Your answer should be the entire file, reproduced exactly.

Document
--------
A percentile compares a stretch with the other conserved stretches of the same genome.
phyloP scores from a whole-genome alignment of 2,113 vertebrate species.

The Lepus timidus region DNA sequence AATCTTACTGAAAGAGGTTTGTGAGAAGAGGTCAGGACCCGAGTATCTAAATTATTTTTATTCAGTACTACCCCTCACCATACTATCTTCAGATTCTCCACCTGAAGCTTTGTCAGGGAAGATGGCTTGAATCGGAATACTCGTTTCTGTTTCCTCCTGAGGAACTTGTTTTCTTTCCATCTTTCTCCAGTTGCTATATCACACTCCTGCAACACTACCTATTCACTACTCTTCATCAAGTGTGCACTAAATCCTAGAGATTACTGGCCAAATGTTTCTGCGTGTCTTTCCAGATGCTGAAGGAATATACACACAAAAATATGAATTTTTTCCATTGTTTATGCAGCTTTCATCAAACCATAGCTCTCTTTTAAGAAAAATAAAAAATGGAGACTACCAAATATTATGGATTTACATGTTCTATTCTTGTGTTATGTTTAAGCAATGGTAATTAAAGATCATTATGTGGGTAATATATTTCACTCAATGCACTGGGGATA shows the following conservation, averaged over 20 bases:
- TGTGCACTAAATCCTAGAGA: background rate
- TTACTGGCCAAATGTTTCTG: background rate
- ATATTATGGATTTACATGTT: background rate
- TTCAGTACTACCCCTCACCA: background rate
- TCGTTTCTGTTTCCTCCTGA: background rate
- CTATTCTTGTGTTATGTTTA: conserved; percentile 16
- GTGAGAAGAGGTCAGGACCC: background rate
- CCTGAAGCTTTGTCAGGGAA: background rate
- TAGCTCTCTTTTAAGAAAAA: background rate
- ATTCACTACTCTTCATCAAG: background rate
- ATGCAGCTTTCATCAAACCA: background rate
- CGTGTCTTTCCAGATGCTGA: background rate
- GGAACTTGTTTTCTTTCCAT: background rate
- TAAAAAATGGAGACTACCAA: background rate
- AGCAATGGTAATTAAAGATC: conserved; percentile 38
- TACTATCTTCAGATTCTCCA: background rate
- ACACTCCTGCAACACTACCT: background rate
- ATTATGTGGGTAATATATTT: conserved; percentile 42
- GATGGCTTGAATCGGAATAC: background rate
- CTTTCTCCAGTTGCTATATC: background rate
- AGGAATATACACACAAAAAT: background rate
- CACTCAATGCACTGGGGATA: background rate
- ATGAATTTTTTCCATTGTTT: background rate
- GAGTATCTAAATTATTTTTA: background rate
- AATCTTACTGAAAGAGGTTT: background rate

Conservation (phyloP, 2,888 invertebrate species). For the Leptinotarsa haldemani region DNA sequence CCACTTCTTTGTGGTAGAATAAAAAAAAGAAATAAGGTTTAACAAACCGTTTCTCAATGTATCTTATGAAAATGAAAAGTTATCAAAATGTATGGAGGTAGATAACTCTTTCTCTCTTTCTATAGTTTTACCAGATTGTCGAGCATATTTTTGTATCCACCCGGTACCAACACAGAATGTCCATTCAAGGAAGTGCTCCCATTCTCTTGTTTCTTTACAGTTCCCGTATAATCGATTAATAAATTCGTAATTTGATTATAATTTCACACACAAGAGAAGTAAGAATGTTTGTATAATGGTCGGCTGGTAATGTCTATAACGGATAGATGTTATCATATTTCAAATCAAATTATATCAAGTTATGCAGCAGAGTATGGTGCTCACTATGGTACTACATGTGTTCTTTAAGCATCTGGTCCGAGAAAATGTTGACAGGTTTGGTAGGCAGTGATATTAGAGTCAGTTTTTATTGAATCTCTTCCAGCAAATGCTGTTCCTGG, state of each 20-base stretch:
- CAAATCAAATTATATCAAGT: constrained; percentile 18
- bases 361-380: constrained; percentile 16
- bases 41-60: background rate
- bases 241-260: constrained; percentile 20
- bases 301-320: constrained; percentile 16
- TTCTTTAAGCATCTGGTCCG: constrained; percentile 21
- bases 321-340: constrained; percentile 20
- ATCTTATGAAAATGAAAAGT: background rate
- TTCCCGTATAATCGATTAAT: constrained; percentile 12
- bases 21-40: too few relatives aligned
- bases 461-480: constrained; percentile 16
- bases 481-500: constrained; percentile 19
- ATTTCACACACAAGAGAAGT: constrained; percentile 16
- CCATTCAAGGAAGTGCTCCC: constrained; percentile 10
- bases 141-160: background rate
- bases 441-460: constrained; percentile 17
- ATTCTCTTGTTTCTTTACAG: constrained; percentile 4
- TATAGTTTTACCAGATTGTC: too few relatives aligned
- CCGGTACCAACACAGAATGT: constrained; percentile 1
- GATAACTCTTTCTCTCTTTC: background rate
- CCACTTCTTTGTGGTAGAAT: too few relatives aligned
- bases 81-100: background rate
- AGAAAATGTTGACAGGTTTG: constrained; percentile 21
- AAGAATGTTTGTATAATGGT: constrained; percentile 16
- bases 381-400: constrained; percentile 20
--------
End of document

A percentile compares a stretch with the other conserved stretches of the same genome.
phyloP scores from a whole-genome alignment of 2,113 vertebrate species.

The Lepus timidus region DNA sequence AATCTTACTGAAAGAGGTTTGTGAGAAGAGGTCAGGACCCGAGTATCTAAATTATTTTTATTCAGTACTACCCCTCACCATACTATCTTCAGATTCTCCACCTGAAGCTTTGTCAGGGAAGATGGCTTGAATCGGAATACTCGTTTCTGTTTCCTCCTGAGGAACTTGTTTTCTTTCCATCTTTCTCCAGTTGCTATATCACACTCCTGCAACACTACCTATTCACTACTCTTCATCAAGTGTGCACTAAATCCTAGAGATTACTGGCCAAATGTTTCTGCGTGTCTTTCCAGATGCTGAAGGAATATACACACAAAAATATGAATTTTTTCCATTGTTTATGCAGCTTTCATCAAACCATAGCTCTCTTTTAAGAAAAATAAAAAATGGAGACTACCAAATATTATGGATTTACATGTTCTATTCTTGTGTTATGTTTAAGCAATGGTAATTAAAGATCATTATGTGGGTAATATATTTCACTCAATGCACTGGGGATA shows the following conservation, averaged over 20 bases:
- TGTGCACTAAATCCTAGAGA: background rate
- TTACTGGCCAAATGTTTCTG: background rate
- ATATTATGGATTTACATGTT: background rate
- TTCAGTACTACCCCTCACCA: background rate
- TCGTTTCTGTTTCCTCCTGA: background rate
- CTATTCTTGTGTTATGTTTA: conserved; percentile 16
- GTGAGAAGAGGTCAGGACCC: background rate
- CCTGAAGCTTTGTCAGGGAA: background rate
- TAGCTCTCTTTTAAGAAAAA: background rate
- ATTCACTACTCTTCATCAAG: background rate
- ATGCAGCTTTCATCAAACCA: background rate
- CGTGTCTTTCCAGATGCTGA: background rate
- GGAACTTGTTTTCTTTCCAT: background rate
- TAAAAAATGGAGACTACCAA: background rate
- AGCAATGGTAATTAAAGATC: conserved; percentile 38
- TACTATCTTCAGATTCTCCA: background rate
- ACACTCCTGCAACACTACCT: background rate
- ATTATGTGGGTAATATATTT: conserved; percentile 42
- GATGGCTTGAATCGGAATAC: background rate
- CTTTCTCCAGTTGCTATATC: background rate
- AGGAATATACACACAAAAAT: background rate
- CACTCAATGCACTGGGGATA: background rate
- ATGAATTTTTTCCATTGTTT: background rate
- GAGTATCTAAATTATTTTTA: background rate
- AATCTTACTGAAAGAGGTTT: background rate

Conservation (phyloP, 2,888 invertebrate species). For the Leptinotarsa haldemani region DNA sequence CCACTTCTTTGTGGTAGAATAAAAAAAAGAAATAAGGTTTAACAAACCGTTTCTCAATGTATCTTATGAAAATGAAAAGTTATCAAAATGTATGGAGGTAGATAACTCTTTCTCTCTTTCTATAGTTTTACCAGATTGTCGAGCATATTTTTGTATCCACCCGGTACCAACACAGAATGTCCATTCAAGGAAGTGCTCCCATTCTCTTGTTTCTTTACAGTTCCCGTATAATCGATTAATAAATTCGTAATTTGATTATAATTTCACACACAAGAGAAGTAAGAATGTTTGTATAATGGTCGGCTGGTAATGTCTATAACGGATAGATGTTATCATATTTCAAATCAAATTATATCAAGTTATGCAGCAGAGTATGGTGCTCACTATGGTACTACATGTGTTCTTTAAGCATCTGGTCCGAGAAAATGTTGACAGGTTTGGTAGGCAGTGATATTAGAGTCAGTTTTTATTGAATCTCTTCCAGCAAATGCTGTTCCTGG, state of each 20-base stretch:
- CAAATCAAATTATATCAAGT: constrained; percentile 18
- bases 361-380: constrained; percentile 16
- bases 41-60: background rate
- bases 241-260: constrained; percentile 20
- bases 301-320: constrained; percentile 16
- TTCTTTAAGCATCTGGTCCG: constrained; percentile 21
- bases 321-340: constrained; percentile 20
- ATCTTATGAAAATGAAAAGT: background rate
- TTCCCGTATAATCGATTAAT: constrained; percentile 12
- bases 21-40: too few relatives aligned
- bases 461-480: constrained; percentile 16
- bases 481-500: constrained; percentile 19
- ATTTCACACACAAGAGAAGT: constrained; percentile 16
- CCATTCAAGGAAGTGCTCCC: constrained; percentile 10
- bases 141-160: background rate
- bases 441-460: constrained; percentile 17
- ATTCTCTTGTTTCTTTACAG: constrained; percentile 4
- TATAGTTTTACCAGATTGTC: too few relatives aligned
- CCGGTACCAACACAGAATGT: constrained; percentile 1
- GATAACTCTTTCTCTCTTTC: background rate
- CCACTTCTTTGTGGTAGAAT: too few relatives aligned
- bases 81-100: background rate
- AGAAAATGTTGACAGGTTTG: constrained; percentile 21
- AAGAATGTTTGTATAATGGT: constrained; percentile 16
- bases 381-400: constrained; percentile 20